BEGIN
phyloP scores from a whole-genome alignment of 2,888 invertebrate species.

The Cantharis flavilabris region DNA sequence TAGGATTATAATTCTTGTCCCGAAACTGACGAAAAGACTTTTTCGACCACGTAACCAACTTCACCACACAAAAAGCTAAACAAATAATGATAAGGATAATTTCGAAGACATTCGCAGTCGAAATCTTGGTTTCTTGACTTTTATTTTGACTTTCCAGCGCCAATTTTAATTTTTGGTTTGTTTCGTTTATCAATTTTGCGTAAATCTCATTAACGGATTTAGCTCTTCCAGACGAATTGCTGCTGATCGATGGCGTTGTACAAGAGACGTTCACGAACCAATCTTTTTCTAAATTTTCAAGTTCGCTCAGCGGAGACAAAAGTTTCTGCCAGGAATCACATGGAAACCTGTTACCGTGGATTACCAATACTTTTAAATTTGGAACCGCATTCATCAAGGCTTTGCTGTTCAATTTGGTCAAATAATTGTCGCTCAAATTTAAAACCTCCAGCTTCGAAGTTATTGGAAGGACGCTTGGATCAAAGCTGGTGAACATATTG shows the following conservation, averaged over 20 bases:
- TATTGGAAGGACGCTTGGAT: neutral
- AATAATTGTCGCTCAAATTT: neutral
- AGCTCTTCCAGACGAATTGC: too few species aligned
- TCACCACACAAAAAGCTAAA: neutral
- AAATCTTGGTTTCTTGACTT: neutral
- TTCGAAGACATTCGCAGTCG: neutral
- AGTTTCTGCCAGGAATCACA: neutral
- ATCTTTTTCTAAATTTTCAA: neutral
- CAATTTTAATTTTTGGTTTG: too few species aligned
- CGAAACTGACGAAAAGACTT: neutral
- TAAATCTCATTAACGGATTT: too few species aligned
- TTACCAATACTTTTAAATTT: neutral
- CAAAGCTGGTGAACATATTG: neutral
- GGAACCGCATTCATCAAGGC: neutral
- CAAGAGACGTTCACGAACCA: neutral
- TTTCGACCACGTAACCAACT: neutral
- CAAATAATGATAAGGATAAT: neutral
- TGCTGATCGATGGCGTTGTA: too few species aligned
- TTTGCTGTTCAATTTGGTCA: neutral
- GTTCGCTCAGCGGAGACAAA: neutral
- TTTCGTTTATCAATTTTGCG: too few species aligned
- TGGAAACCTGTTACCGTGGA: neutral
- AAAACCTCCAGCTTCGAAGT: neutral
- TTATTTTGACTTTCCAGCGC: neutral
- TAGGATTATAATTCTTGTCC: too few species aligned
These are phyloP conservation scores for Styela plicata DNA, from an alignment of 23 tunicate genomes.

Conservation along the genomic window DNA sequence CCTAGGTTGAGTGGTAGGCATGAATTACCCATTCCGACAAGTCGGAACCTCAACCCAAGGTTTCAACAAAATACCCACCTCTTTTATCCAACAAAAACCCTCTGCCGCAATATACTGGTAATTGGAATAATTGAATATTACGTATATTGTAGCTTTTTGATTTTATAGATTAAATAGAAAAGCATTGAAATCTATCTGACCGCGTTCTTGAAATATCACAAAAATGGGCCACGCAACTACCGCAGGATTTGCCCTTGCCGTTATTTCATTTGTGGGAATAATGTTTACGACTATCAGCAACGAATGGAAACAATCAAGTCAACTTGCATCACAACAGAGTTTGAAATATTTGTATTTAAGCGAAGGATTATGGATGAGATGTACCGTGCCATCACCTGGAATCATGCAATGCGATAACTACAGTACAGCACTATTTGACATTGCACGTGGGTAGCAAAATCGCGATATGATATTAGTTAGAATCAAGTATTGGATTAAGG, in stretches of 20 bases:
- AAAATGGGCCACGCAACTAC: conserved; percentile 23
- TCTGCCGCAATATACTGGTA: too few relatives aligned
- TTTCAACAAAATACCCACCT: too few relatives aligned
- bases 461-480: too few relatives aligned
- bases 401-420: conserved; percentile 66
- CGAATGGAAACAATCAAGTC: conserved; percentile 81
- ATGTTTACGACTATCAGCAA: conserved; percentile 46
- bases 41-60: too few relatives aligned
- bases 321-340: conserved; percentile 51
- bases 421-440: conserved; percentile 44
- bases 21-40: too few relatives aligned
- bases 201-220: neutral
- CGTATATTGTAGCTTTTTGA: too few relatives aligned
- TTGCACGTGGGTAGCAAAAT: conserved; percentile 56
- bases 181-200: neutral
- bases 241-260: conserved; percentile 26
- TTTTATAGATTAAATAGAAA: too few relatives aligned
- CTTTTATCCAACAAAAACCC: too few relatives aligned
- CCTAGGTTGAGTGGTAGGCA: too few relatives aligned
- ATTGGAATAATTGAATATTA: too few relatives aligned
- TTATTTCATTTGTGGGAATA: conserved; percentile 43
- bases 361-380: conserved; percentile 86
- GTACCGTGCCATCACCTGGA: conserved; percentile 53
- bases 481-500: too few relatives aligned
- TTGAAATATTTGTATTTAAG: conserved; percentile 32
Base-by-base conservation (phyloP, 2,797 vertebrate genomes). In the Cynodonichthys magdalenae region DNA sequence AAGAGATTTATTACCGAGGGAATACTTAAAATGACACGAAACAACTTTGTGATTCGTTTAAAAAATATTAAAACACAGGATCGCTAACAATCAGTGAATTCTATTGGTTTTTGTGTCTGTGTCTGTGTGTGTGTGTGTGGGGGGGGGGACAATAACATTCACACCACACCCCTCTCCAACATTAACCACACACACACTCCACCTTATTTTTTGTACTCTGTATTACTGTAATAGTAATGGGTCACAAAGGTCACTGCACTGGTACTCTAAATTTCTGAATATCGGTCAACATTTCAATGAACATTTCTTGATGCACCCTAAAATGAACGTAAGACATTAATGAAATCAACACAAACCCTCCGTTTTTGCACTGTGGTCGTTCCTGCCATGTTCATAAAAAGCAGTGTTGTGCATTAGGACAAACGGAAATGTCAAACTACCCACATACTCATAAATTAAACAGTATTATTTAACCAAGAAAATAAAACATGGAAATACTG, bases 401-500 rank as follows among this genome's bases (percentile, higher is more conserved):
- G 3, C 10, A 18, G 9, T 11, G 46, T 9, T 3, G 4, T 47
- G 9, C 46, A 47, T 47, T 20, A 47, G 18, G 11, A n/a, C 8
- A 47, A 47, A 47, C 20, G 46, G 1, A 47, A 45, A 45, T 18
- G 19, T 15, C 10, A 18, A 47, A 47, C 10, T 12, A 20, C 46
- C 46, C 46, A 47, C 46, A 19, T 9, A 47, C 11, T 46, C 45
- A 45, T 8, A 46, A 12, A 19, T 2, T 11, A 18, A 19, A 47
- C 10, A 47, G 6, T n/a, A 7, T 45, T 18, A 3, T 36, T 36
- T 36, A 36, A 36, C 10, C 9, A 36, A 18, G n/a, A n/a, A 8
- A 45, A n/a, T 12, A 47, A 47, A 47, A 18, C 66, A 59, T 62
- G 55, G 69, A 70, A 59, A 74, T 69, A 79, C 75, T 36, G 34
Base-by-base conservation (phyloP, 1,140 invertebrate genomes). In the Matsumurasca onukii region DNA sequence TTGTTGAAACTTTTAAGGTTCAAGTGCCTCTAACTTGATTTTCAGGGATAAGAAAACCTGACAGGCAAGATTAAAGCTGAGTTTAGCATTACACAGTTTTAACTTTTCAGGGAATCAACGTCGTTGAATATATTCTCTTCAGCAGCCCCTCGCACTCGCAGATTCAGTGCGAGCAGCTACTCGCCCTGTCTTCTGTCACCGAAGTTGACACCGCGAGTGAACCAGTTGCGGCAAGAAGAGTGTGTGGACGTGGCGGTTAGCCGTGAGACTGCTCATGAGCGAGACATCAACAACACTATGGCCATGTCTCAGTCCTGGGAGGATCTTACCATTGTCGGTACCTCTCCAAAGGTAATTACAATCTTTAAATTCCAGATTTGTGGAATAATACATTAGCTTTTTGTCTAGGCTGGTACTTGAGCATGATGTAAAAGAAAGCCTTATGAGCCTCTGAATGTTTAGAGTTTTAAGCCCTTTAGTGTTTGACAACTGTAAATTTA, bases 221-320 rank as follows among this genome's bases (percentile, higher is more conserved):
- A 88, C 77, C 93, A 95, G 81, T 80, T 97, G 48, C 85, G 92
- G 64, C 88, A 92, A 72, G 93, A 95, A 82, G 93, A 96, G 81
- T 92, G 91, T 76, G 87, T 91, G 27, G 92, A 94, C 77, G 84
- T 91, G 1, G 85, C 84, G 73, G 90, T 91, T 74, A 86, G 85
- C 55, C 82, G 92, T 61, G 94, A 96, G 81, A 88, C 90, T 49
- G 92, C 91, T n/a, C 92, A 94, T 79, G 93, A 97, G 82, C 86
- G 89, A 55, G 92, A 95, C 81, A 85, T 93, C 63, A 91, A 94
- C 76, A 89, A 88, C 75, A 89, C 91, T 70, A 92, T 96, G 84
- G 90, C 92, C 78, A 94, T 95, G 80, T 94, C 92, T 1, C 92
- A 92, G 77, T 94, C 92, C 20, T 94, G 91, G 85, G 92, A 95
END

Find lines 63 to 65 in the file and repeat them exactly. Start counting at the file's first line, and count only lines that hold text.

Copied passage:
- T 36, A 36, A 36, C 10, C 9, A 36, A 18, G n/a, A n/a, A 8
- A 45, A n/a, T 12, A 47, A 47, A 47, A 18, C 66, A 59, T 62
- G 55, G 69, A 70, A 59, A 74, T 69, A 79, C 75, T 36, G 34